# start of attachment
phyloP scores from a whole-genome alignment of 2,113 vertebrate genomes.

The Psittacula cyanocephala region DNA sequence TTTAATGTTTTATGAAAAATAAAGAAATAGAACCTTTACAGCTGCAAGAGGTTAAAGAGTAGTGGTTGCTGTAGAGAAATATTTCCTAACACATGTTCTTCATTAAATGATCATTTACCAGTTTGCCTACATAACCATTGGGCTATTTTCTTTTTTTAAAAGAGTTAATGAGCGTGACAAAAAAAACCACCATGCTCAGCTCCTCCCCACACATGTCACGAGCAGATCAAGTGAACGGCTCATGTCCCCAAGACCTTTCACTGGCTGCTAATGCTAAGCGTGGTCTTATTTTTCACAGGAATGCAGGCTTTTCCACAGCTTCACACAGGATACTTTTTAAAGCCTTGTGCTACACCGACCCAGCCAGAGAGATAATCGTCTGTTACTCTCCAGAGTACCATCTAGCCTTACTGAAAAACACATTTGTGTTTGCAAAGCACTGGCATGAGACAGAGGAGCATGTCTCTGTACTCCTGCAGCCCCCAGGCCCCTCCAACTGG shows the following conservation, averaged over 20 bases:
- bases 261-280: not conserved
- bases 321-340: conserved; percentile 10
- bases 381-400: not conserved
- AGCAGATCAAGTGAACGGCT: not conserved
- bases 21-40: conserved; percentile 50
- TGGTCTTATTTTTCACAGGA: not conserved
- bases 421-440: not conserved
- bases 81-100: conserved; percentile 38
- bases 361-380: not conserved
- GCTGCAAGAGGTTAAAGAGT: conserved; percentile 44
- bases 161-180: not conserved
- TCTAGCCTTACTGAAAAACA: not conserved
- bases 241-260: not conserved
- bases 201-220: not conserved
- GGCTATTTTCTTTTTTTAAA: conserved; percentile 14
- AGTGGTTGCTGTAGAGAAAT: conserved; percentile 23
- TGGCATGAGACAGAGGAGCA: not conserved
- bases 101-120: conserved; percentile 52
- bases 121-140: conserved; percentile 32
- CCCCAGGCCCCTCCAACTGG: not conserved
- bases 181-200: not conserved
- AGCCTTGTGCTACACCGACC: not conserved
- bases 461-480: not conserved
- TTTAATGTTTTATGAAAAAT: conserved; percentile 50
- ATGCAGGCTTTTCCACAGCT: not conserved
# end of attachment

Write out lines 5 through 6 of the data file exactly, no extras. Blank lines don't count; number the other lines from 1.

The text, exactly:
- bases 381-400: not conserved
- AGCAGATCAAGTGAACGGCT: not conserved